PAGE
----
There are also a number of other ‘fat hacking’ techniques in the book, like eating 30 grams of protein within 30 minutes of eating, doing damage control before your cheat day and drinking red wine daily (yes, really!) Satisfied with everything I had read, I decided to give it a go.
I’m not going to lie, my first few days on this diet were tough. Here’s the thing—I actually am not a huge fan of beans (or legumes, for that matter.) So, pretty much the only carbs I could eat, I wasn’t eating. This left me with meat, veggies and good fats like avocado and nuts. Also, although you’re not really meant to eat dairy, I did—because I loooovee me some cheese and it was bad enough not eating carbs. So, essentially what I was doing was a modified ketogenic diet with a cheat day.
This meant that for my first few days I battled the dreaded keto flu — and continued to do so every week after my cheat day. I felt lightheaded, fatigued and generally just like I was on another planet. This made it rather difficult to exercise but I pushed through anyway. However, on the few days per week that I wasn’t in the midst of keto flu, I felt great!
In terms of what I was eating, an average day would look like this:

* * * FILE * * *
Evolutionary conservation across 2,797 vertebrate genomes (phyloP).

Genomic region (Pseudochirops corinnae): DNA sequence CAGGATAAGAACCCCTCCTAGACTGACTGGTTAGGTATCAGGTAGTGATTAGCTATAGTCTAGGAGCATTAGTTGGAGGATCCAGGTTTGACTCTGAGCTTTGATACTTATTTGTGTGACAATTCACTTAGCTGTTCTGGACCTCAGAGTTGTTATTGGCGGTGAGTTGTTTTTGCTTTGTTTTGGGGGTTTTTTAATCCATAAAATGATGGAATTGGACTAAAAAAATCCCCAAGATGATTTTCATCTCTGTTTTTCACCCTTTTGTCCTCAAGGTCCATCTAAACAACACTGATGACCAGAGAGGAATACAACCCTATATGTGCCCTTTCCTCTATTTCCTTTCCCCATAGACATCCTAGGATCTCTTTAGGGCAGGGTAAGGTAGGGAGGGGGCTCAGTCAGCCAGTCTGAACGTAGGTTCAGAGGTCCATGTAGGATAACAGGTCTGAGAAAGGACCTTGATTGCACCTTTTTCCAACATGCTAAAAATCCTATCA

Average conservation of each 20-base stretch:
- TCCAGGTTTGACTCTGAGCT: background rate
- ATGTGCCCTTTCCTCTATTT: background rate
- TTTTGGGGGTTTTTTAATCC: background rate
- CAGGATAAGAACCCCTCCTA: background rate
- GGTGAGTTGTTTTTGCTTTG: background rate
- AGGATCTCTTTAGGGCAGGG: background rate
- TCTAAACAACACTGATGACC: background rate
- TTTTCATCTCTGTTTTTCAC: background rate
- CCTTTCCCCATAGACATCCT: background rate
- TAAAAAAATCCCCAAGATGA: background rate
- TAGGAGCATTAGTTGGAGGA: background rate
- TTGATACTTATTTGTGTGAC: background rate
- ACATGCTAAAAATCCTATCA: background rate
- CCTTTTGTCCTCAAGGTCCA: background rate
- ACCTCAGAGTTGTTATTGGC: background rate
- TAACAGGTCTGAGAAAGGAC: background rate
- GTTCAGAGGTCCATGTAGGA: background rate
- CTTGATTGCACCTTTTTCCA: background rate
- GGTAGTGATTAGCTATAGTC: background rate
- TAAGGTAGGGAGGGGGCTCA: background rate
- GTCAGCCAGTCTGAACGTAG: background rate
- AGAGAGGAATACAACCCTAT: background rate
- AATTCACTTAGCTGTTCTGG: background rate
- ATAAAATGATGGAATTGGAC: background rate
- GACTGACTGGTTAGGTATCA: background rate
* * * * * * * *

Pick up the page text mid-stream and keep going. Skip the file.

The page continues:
It was a reasonable amount of food so I never really felt too hungry or deprived. When I did feel like eating something naughty, I reminded myself I could have it on my cheat day. I have to say, the delayed gratification of a cheat day does make being on a diet so much easier. Not going to lie, I looked forward to those days like a kid eagerly awaiting Christmas Day.
This brings me to the glorious cheat days. Pizza, pasta, ice cream, pancakes, burgers—I ate it all! As much as I loved it, I’d feel so sick and bloated by the end of those days that I’d actually look forward to getting back into eating healthy!
Two weeks in, I could tell my body was starting to change. I was getting comments from people who didn’t even know I was doing it that I looked leaner. You could see it in my arms and face and my stomach looked flatter (and not just in the mornings.) While I generally don’t go by the scales, that was going down too.
However, I could never have anticipated just how much I had lost. When I had my DEXA scan just a month after starting, I expected to be told I had lost a couple of percentage points—which I would have been happy with. So, when the DEXA technician told me that I was now 21% body fat, my mouth dropped wide open. That was almost a 10% difference! Better yet, I had replaced 5 kg of fat with 5 kg of muscle. I was shocked, but over the moon.